On 6 October 2015, the Court of Justice of the European Union (CJEU) declared the EU-US Safe Harbor framework invalid as a mechanism to legitimize transfers of personal data from the EU to the US. This decision effectively leaves any organisation that relied on Safe Harbor exposed to claims that such data transfers are unlawful.
Safe Harbor was jointly devised … Continue Reading
Today, on 1 September, the Russian Data Localization Law came into force. So far there have been no unexpected developments or reports of any unplanned inspections by Roskomnadzor, the Russian Data Protection Authority. Existing planning documents, however, provide some predictability for organizations subject to the law about the schedule under which Roskomnadzor plans on conducting compliance inspections.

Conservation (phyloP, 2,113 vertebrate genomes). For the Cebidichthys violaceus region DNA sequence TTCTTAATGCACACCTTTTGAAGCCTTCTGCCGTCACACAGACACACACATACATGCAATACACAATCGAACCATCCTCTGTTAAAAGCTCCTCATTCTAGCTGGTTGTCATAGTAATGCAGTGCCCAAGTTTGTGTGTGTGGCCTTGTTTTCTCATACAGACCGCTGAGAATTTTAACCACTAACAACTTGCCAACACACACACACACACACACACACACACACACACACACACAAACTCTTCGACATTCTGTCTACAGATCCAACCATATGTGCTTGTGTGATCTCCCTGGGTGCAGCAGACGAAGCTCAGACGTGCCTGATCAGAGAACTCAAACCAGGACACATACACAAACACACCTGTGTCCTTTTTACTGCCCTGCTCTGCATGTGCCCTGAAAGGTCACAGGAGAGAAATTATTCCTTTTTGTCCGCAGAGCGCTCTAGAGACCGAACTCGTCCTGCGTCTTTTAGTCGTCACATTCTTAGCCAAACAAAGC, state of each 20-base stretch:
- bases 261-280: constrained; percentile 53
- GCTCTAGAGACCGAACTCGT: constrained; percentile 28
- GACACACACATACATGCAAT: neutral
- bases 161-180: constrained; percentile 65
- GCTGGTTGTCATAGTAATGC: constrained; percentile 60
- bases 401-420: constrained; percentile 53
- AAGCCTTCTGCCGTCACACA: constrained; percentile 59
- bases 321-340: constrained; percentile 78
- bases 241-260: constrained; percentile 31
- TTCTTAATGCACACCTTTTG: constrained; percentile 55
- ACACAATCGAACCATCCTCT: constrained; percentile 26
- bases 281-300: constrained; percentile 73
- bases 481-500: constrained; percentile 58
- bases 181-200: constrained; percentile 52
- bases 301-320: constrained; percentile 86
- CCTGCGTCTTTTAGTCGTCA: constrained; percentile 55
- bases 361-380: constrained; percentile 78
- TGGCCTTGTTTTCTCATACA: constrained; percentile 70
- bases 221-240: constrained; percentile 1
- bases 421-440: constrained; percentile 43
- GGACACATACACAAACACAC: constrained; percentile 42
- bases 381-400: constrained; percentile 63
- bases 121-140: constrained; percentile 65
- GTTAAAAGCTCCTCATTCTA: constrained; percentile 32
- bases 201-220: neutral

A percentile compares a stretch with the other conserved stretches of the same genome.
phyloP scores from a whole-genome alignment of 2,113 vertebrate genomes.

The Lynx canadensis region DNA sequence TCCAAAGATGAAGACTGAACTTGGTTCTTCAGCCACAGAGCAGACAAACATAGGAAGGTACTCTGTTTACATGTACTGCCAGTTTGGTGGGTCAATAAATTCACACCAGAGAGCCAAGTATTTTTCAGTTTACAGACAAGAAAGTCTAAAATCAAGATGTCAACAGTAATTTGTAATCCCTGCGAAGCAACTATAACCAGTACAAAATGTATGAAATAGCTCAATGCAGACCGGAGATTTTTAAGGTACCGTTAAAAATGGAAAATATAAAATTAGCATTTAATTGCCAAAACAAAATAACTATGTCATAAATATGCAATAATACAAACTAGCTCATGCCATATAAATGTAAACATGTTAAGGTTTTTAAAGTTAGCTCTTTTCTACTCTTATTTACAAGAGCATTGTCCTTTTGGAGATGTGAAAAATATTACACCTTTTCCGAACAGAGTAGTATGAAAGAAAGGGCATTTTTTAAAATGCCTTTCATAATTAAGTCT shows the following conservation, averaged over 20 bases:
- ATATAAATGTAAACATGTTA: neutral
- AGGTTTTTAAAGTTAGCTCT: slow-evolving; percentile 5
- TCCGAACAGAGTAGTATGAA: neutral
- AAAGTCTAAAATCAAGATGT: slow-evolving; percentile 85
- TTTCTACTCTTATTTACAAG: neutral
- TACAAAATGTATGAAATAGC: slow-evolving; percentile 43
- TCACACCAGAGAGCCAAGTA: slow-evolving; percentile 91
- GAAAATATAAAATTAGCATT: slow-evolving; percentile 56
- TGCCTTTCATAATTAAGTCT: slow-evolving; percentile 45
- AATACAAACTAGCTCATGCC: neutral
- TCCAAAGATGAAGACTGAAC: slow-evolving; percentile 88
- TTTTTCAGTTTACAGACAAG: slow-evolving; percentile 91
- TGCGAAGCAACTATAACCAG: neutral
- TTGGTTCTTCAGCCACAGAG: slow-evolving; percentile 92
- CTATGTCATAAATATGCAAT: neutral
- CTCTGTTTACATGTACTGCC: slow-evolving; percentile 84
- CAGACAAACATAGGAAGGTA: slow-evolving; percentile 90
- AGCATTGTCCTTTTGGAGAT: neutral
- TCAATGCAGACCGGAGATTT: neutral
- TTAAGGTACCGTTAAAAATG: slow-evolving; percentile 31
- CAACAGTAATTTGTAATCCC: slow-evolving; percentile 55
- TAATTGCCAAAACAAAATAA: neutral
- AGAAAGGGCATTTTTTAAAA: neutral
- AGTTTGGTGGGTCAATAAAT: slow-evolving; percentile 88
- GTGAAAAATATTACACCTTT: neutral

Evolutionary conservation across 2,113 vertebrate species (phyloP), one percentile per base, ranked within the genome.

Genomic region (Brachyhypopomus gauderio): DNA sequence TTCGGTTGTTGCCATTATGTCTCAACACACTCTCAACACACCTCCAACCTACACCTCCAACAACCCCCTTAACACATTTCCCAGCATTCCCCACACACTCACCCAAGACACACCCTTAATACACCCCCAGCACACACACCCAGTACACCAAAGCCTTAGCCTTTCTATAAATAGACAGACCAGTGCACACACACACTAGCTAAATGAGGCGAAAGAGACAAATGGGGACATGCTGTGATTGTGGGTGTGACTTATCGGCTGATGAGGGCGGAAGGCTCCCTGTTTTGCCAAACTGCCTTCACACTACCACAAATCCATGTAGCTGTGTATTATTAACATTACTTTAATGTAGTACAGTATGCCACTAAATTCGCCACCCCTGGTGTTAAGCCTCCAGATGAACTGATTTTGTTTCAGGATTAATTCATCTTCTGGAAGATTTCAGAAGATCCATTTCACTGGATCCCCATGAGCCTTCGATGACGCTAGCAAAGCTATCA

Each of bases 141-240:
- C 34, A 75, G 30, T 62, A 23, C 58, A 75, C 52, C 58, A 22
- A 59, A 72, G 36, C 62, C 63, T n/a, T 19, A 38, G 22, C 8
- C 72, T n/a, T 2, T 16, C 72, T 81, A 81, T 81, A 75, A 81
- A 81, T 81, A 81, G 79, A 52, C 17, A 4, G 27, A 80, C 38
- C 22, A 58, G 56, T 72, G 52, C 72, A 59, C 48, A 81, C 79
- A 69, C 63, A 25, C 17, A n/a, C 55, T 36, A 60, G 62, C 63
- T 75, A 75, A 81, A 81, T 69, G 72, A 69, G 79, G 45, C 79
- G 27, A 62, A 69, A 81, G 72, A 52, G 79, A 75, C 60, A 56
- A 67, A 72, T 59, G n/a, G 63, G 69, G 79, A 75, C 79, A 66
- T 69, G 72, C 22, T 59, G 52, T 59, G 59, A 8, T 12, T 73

Roskomnadzor’s plan for … Continue Reading
The Russian Ministry of Communications, the agency that oversees the Russian data protection authority which will be enforcing Russia’s Data Localization Law, published unofficial clarifications on its website that provide a view into how the Ministry believes organizations must comply with the law. While these clarifications are non-binding, they constitute the only written regulatory guidance that has been published to … Continue Reading
In September 2015 the Russian Data Localization Law will come into force, requiring organizations that collect personal data from individuals located in Russia to store that data within Russian territory. In this blog post, we summarize recent developments on how the law will be applied, including the unexpected publication of regulatory guidance issued by the government this week.
After many … Continue Reading
With the September 2015 effective date of Russia’s Data Localization Law less than six months away, the Russian data protection authority, Roskomnadzor, has still not issued any formal guidance on how it interprets the law’s broad requirement that companies must process and store the personal data of Russian citizens within Russia. Roskomnadzor has, however, recently held a series of meetings … Continue Reading